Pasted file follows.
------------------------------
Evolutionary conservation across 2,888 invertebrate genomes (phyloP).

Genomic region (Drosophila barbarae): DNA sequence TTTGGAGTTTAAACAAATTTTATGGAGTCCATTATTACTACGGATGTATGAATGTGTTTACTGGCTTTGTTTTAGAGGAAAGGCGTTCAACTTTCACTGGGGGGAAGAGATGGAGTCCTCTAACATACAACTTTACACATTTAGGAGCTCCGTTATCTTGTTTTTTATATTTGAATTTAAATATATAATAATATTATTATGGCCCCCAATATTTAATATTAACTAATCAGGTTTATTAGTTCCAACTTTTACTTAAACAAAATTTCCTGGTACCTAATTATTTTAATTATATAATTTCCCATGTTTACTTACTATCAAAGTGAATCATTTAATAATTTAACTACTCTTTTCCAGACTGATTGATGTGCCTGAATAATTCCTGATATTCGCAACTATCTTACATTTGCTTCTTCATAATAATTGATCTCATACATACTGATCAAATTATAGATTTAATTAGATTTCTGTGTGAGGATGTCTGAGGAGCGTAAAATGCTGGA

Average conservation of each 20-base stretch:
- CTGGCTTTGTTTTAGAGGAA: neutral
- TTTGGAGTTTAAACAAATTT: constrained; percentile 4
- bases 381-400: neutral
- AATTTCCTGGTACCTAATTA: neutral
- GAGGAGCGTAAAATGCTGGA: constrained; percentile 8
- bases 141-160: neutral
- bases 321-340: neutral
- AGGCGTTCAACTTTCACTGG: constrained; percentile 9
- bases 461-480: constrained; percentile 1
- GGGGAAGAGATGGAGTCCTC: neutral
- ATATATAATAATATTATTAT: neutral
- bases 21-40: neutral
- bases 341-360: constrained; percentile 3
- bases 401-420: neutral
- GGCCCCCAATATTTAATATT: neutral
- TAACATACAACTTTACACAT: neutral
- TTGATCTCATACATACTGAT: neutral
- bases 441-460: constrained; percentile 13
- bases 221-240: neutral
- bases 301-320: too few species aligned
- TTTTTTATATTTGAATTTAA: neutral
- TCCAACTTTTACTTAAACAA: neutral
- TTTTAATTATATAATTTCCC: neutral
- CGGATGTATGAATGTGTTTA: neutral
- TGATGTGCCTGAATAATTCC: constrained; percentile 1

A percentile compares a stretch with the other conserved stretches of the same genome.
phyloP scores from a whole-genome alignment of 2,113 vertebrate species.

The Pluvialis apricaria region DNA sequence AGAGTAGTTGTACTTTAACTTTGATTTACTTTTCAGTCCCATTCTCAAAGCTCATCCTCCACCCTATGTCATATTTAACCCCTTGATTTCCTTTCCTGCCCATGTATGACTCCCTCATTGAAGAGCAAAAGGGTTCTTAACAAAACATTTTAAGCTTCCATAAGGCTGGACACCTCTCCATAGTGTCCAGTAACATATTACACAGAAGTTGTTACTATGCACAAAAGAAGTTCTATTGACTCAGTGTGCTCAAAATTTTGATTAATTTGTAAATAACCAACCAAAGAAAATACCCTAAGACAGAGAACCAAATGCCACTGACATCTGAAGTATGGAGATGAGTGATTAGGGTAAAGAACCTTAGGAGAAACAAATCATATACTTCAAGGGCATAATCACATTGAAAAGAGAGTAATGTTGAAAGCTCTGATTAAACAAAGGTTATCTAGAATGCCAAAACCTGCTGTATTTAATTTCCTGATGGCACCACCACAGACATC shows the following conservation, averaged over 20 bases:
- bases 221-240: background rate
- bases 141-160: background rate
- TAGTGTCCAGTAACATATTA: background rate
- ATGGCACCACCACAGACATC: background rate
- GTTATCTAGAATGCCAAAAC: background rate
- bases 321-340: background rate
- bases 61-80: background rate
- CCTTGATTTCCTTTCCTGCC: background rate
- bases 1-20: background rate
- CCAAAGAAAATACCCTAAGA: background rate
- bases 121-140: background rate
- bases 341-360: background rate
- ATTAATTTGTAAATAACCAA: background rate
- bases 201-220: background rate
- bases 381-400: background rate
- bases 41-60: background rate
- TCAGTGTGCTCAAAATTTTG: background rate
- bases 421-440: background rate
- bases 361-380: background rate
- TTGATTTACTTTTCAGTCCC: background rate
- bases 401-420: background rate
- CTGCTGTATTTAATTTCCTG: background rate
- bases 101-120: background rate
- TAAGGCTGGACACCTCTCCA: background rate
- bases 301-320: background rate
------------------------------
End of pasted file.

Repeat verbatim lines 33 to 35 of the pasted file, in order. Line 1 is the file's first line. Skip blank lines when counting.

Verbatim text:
- bases 141-160: background rate
- TAGTGTCCAGTAACATATTA: background rate
- ATGGCACCACCACAGACATC: background rate